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Budget Town Hall raises difficult questions about faculty and programs

LOWER enrollment has led to budget concerns and worries over the future. Graphic BY Meghan Holloran | photo editor

On Oct. 23, Drake University employees gathered in the Olmsted Center for the Budget Town Hall to hear the latest on the university’s budget. The Times-Delphic asked about attending the event and was told the town hall is intended for faculty and staff only.

Much of what will be done to address the university’s budget issues is not clear yet. Drake might reduce the number of academic programs it offers. Professor Sandy Henry of the School of Journalism attended the town hall, and it was clear to her that the number of faculty at Drake is expected to decline. It’s unclear whether some faculty members will be laid off, or whether Drake will solely eliminate positions when they become vacant. 

“We don’t know if they’re just gonna try to hire [fewer] adjuncts…or if they’re going to try to cut majors,” said a professor who asked to remain anonymous. “We just don’t know. Still, even now, after the town hall, we have no idea what’s coming.” 

At the town hall, faculty attendees learned there weren’t plans for across-the-board cuts to faculty salaries or retirement contributions, according to Henry. 

Chief Financial Officer Adam Voigts said over email that various factors have caused fewer students to attend Drake and most four-year public and private institutions.

“Due to the nature of how higher education finances work, we can’t make changes all at once in a short period of time,” Voigts said. “It will take a few years to return to a healthy operating statement.”

In an interview with The Times-Delphic, President Marty Martin discussed goals for Drake’s financial future. The Board of Trustees approved a budget for the current year with a $4,350,000 deficit. The goal is to have a smaller deficit next year and a balanced budget in the 2026 financial year. After that, the next goal is a net two percent surplus.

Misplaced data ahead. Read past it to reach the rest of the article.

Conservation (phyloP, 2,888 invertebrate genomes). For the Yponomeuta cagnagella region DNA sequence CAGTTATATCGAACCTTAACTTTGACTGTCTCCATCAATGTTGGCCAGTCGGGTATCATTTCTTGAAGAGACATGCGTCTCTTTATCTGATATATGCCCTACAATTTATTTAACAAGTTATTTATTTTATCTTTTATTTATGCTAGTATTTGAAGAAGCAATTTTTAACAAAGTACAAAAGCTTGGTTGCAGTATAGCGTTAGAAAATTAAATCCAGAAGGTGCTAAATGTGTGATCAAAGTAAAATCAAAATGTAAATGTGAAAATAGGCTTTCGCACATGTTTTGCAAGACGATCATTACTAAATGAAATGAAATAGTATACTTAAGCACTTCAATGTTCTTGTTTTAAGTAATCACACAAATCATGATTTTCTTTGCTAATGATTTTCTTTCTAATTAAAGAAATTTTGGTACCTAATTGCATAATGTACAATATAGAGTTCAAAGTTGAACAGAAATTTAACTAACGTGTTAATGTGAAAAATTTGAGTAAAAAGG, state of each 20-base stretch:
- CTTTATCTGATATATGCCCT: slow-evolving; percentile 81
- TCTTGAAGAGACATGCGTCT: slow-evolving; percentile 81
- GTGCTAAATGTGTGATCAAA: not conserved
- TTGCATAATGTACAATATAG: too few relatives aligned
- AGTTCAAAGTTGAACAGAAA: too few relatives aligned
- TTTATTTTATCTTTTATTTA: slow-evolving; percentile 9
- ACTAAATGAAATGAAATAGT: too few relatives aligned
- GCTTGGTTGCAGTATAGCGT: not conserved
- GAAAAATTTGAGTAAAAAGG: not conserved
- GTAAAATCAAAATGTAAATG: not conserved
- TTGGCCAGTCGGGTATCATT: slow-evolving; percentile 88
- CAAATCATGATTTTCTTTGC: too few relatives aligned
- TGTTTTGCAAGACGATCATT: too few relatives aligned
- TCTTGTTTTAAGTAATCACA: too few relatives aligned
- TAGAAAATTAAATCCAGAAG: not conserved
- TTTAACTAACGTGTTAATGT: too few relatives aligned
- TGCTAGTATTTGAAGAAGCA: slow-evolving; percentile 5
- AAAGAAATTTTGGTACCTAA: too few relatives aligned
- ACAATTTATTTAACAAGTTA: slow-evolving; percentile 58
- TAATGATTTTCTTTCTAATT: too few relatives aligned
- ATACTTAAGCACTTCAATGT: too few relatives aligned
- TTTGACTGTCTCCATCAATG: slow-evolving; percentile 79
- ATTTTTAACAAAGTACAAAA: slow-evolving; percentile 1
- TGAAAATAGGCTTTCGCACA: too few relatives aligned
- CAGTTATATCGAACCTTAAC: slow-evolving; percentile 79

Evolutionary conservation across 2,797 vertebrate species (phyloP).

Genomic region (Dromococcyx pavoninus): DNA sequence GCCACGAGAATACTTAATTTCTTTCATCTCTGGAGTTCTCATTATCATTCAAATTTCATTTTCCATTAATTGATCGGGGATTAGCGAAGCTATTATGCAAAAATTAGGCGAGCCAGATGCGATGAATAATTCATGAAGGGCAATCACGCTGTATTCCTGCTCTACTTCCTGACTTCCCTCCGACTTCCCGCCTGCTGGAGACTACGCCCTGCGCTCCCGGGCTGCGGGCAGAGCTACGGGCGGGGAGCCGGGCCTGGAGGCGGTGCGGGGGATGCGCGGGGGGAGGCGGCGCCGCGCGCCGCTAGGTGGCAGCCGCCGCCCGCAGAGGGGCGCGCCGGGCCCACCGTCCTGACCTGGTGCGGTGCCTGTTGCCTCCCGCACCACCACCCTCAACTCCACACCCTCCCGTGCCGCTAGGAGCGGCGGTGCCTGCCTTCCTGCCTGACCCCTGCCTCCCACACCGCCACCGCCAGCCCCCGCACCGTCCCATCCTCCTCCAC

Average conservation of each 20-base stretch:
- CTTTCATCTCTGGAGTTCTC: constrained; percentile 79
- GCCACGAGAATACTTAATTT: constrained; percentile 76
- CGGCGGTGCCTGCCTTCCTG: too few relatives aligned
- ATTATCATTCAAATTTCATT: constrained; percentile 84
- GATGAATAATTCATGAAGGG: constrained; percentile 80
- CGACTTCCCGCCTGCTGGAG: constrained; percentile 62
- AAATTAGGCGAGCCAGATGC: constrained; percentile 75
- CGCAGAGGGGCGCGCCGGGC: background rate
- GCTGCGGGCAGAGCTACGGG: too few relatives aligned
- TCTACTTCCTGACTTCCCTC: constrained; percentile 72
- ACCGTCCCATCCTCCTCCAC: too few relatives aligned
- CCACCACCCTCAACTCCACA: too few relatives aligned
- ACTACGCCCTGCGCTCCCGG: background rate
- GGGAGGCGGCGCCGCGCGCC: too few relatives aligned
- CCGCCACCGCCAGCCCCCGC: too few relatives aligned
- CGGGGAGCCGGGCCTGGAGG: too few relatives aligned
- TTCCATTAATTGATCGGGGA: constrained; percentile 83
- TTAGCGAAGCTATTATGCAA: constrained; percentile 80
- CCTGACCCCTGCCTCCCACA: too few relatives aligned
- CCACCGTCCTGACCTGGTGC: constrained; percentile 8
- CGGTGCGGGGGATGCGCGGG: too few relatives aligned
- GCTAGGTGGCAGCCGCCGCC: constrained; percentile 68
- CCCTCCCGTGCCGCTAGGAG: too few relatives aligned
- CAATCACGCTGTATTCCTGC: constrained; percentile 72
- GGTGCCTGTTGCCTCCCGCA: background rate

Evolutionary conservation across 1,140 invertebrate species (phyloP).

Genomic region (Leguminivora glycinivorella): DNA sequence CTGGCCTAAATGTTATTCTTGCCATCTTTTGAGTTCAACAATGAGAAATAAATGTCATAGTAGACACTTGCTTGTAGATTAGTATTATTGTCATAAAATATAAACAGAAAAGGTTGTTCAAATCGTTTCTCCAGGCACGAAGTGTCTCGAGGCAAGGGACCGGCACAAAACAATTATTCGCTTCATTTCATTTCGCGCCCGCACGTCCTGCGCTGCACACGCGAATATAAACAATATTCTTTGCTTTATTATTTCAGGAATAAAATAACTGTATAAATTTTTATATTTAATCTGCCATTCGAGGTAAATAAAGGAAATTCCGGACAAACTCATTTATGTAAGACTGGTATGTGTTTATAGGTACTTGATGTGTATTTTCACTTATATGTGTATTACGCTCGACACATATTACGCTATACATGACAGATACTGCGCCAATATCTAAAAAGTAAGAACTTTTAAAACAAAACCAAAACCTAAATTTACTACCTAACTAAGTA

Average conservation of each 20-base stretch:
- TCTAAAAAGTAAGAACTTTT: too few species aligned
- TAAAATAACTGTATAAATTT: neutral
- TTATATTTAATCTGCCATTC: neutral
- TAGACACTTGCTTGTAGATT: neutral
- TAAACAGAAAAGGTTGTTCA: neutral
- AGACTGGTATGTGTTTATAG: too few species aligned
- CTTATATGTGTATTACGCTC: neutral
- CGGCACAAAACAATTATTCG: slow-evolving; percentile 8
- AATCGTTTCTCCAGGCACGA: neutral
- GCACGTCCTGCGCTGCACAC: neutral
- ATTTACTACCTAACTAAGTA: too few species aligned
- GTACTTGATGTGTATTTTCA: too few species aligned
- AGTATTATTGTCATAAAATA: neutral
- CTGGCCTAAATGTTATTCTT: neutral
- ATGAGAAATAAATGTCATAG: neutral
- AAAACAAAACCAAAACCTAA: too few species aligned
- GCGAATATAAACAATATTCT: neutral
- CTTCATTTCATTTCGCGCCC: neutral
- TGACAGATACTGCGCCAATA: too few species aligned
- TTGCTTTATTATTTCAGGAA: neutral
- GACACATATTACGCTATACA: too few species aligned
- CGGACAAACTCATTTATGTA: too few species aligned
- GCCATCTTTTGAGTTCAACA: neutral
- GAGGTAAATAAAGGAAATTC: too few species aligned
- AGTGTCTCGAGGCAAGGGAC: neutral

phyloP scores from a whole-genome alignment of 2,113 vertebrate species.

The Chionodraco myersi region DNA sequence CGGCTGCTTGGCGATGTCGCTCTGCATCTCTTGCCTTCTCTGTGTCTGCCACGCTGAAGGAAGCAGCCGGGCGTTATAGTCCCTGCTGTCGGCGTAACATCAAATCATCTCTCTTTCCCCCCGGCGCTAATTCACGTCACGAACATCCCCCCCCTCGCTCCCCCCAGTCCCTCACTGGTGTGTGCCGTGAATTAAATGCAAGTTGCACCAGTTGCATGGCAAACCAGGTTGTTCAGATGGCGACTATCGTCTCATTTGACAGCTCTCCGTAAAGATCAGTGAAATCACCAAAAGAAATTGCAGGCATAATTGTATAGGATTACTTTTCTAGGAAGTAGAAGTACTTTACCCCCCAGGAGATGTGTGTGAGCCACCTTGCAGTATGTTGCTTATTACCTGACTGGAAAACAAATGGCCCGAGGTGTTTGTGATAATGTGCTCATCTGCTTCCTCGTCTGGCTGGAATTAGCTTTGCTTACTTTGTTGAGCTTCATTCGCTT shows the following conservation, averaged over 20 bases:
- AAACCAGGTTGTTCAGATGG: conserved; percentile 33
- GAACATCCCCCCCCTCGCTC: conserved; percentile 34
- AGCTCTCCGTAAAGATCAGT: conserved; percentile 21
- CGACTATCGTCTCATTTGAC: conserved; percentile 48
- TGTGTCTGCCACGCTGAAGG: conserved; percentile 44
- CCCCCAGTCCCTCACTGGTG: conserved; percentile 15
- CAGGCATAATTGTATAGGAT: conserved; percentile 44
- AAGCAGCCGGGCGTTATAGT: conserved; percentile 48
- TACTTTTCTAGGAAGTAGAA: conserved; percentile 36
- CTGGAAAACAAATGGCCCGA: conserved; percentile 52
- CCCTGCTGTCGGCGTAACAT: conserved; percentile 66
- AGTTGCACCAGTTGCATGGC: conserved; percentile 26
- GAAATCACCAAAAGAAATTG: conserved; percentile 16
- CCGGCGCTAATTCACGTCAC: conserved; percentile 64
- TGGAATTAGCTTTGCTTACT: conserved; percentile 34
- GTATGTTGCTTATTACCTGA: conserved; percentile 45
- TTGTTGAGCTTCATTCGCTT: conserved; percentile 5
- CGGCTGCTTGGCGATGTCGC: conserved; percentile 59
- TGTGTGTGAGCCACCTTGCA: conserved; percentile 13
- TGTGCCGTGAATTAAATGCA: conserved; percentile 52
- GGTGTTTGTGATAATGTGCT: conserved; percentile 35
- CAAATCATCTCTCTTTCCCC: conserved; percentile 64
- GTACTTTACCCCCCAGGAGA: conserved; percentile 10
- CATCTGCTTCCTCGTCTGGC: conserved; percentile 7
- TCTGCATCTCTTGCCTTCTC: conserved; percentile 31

“We’ll present to the board at its January retreat, January of 2024, a macro presentation of [financial years 2025, 2026 and 2027],” Martin said. 

Martin said Drake needs to align its budget to its economic reality. This will allow Drake to have the resources to support professional development, necessary travel and an annual compensation pool. 

“We’re planning on the foundation of a strong fiscal condition,” Martin said. “But we’ve just got to bring these two things into balance, [our revenue and expenses].”

A plan to review academic spending 

Plans that involve changes to academic programs and faculty require complex and lengthy processes, Chief of Staff Nate Reagen said over email. He said Drake is in “the very early stages of that evaluation.” 

“We do know we need to make changes and will have generalities by the January 2024 [Board of Trustees] meeting, but we will not have specifics by then,” Reagen said.  

Half of the university’s $130 million operating budget is in academics, Martin said. While he said Drake will determine how to be more efficient and effective, he left open the possibility that the university will reduce the number of academic programs it offers. 

Provost Sue Mattison will lead the effort to propose a plan to manage the academic side of the budget, Martin said. She will have support from Voigts, and she will work with the Faculty Senate, the Faculty Senate Executive Committee and the Faculty Senate Budget Committee.

In the end, Martin has the final say over what recommendation is made to the Board of Trustees. 

“I may take what is pushed up to me entirely, or I may modify that dependent upon what I believe is the necessary and best program to present to the board,” Martin said. “And it’s the board that has the final authority on this.”